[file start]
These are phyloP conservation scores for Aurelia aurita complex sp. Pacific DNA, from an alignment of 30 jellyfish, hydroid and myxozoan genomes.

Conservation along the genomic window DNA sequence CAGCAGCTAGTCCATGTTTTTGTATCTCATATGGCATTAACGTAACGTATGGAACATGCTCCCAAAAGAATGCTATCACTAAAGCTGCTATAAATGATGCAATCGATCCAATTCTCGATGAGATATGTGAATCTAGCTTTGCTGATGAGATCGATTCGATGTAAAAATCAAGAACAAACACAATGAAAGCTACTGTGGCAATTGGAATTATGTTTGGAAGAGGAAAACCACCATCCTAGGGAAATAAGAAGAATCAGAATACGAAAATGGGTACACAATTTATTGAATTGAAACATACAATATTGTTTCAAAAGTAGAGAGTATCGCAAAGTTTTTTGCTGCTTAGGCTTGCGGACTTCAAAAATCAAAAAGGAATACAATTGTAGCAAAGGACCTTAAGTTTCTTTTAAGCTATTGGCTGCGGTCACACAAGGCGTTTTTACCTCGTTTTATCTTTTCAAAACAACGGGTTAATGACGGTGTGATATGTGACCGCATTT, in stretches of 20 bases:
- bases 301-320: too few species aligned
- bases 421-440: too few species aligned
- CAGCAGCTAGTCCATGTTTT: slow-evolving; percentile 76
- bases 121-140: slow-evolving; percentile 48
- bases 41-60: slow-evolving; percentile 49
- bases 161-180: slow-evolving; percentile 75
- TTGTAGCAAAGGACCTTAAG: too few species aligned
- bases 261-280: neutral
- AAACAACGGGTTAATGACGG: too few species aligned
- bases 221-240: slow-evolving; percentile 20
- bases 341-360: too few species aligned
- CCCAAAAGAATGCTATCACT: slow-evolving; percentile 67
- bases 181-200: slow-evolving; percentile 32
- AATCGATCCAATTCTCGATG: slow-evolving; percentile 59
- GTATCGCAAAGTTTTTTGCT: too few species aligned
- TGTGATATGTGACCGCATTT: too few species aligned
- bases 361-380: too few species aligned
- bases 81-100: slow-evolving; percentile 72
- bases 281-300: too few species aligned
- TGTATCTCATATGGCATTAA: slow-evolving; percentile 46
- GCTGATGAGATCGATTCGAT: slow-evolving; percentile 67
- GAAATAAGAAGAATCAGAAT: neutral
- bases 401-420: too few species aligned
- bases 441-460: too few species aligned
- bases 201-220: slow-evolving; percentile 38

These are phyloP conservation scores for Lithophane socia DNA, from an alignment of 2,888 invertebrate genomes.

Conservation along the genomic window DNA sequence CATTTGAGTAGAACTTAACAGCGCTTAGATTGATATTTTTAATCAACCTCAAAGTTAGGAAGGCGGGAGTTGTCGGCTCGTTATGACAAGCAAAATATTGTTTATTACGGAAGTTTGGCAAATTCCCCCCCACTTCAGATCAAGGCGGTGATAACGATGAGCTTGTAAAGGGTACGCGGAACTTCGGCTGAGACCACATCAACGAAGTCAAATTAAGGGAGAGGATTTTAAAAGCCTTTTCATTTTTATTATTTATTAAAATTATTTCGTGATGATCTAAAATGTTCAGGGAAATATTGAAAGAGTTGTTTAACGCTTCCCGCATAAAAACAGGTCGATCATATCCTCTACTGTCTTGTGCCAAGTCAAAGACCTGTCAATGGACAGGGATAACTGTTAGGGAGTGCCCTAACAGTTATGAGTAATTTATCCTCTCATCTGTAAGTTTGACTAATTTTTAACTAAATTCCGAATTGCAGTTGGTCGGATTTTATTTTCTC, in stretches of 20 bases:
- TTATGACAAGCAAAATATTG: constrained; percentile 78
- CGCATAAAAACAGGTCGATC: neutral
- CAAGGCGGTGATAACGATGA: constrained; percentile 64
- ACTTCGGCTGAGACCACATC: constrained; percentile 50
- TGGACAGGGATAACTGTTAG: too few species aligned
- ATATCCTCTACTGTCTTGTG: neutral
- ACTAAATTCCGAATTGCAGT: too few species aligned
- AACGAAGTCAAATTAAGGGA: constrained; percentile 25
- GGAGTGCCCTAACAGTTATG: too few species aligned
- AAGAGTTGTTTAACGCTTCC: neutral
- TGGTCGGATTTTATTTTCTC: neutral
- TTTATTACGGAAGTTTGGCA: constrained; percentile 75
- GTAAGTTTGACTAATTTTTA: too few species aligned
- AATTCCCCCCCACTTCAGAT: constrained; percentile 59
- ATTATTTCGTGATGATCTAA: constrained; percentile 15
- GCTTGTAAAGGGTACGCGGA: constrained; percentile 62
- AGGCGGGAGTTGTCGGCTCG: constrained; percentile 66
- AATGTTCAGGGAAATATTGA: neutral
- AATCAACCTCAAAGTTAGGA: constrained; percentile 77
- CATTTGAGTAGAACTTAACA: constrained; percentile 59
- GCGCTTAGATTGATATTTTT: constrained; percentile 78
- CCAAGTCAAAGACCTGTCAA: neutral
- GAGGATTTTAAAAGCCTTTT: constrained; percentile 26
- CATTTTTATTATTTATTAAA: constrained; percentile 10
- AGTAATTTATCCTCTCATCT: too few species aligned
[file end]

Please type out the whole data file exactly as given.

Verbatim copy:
These are phyloP conservation scores for Aurelia aurita complex sp. Pacific DNA, from an alignment of 30 jellyfish, hydroid and myxozoan genomes.

Conservation along the genomic window DNA sequence CAGCAGCTAGTCCATGTTTTTGTATCTCATATGGCATTAACGTAACGTATGGAACATGCTCCCAAAAGAATGCTATCACTAAAGCTGCTATAAATGATGCAATCGATCCAATTCTCGATGAGATATGTGAATCTAGCTTTGCTGATGAGATCGATTCGATGTAAAAATCAAGAACAAACACAATGAAAGCTACTGTGGCAATTGGAATTATGTTTGGAAGAGGAAAACCACCATCCTAGGGAAATAAGAAGAATCAGAATACGAAAATGGGTACACAATTTATTGAATTGAAACATACAATATTGTTTCAAAAGTAGAGAGTATCGCAAAGTTTTTTGCTGCTTAGGCTTGCGGACTTCAAAAATCAAAAAGGAATACAATTGTAGCAAAGGACCTTAAGTTTCTTTTAAGCTATTGGCTGCGGTCACACAAGGCGTTTTTACCTCGTTTTATCTTTTCAAAACAACGGGTTAATGACGGTGTGATATGTGACCGCATTT, in stretches of 20 bases:
- bases 301-320: too few species aligned
- bases 421-440: too few species aligned
- CAGCAGCTAGTCCATGTTTT: slow-evolving; percentile 76
- bases 121-140: slow-evolving; percentile 48
- bases 41-60: slow-evolving; percentile 49
- bases 161-180: slow-evolving; percentile 75
- TTGTAGCAAAGGACCTTAAG: too few species aligned
- bases 261-280: neutral
- AAACAACGGGTTAATGACGG: too few species aligned
- bases 221-240: slow-evolving; percentile 20
- bases 341-360: too few species aligned
- CCCAAAAGAATGCTATCACT: slow-evolving; percentile 67
- bases 181-200: slow-evolving; percentile 32
- AATCGATCCAATTCTCGATG: slow-evolving; percentile 59
- GTATCGCAAAGTTTTTTGCT: too few species aligned
- TGTGATATGTGACCGCATTT: too few species aligned
- bases 361-380: too few species aligned
- bases 81-100: slow-evolving; percentile 72
- bases 281-300: too few species aligned
- TGTATCTCATATGGCATTAA: slow-evolving; percentile 46
- GCTGATGAGATCGATTCGAT: slow-evolving; percentile 67
- GAAATAAGAAGAATCAGAAT: neutral
- bases 401-420: too few species aligned
- bases 441-460: too few species aligned
- bases 201-220: slow-evolving; percentile 38

These are phyloP conservation scores for Lithophane socia DNA, from an alignment of 2,888 invertebrate genomes.

Conservation along the genomic window DNA sequence CATTTGAGTAGAACTTAACAGCGCTTAGATTGATATTTTTAATCAACCTCAAAGTTAGGAAGGCGGGAGTTGTCGGCTCGTTATGACAAGCAAAATATTGTTTATTACGGAAGTTTGGCAAATTCCCCCCCACTTCAGATCAAGGCGGTGATAACGATGAGCTTGTAAAGGGTACGCGGAACTTCGGCTGAGACCACATCAACGAAGTCAAATTAAGGGAGAGGATTTTAAAAGCCTTTTCATTTTTATTATTTATTAAAATTATTTCGTGATGATCTAAAATGTTCAGGGAAATATTGAAAGAGTTGTTTAACGCTTCCCGCATAAAAACAGGTCGATCATATCCTCTACTGTCTTGTGCCAAGTCAAAGACCTGTCAATGGACAGGGATAACTGTTAGGGAGTGCCCTAACAGTTATGAGTAATTTATCCTCTCATCTGTAAGTTTGACTAATTTTTAACTAAATTCCGAATTGCAGTTGGTCGGATTTTATTTTCTC, in stretches of 20 bases:
- TTATGACAAGCAAAATATTG: constrained; percentile 78
- CGCATAAAAACAGGTCGATC: neutral
- CAAGGCGGTGATAACGATGA: constrained; percentile 64
- ACTTCGGCTGAGACCACATC: constrained; percentile 50
- TGGACAGGGATAACTGTTAG: too few species aligned
- ATATCCTCTACTGTCTTGTG: neutral
- ACTAAATTCCGAATTGCAGT: too few species aligned
- AACGAAGTCAAATTAAGGGA: constrained; percentile 25
- GGAGTGCCCTAACAGTTATG: too few species aligned
- AAGAGTTGTTTAACGCTTCC: neutral
- TGGTCGGATTTTATTTTCTC: neutral
- TTTATTACGGAAGTTTGGCA: constrained; percentile 75
- GTAAGTTTGACTAATTTTTA: too few species aligned
- AATTCCCCCCCACTTCAGAT: constrained; percentile 59
- ATTATTTCGTGATGATCTAA: constrained; percentile 15
- GCTTGTAAAGGGTACGCGGA: constrained; percentile 62
- AGGCGGGAGTTGTCGGCTCG: constrained; percentile 66
- AATGTTCAGGGAAATATTGA: neutral
- AATCAACCTCAAAGTTAGGA: constrained; percentile 77
- CATTTGAGTAGAACTTAACA: constrained; percentile 59
- GCGCTTAGATTGATATTTTT: constrained; percentile 78
- CCAAGTCAAAGACCTGTCAA: neutral
- GAGGATTTTAAAAGCCTTTT: constrained; percentile 26
- CATTTTTATTATTTATTAAA: constrained; percentile 10
- AGTAATTTATCCTCTCATCT: too few species aligned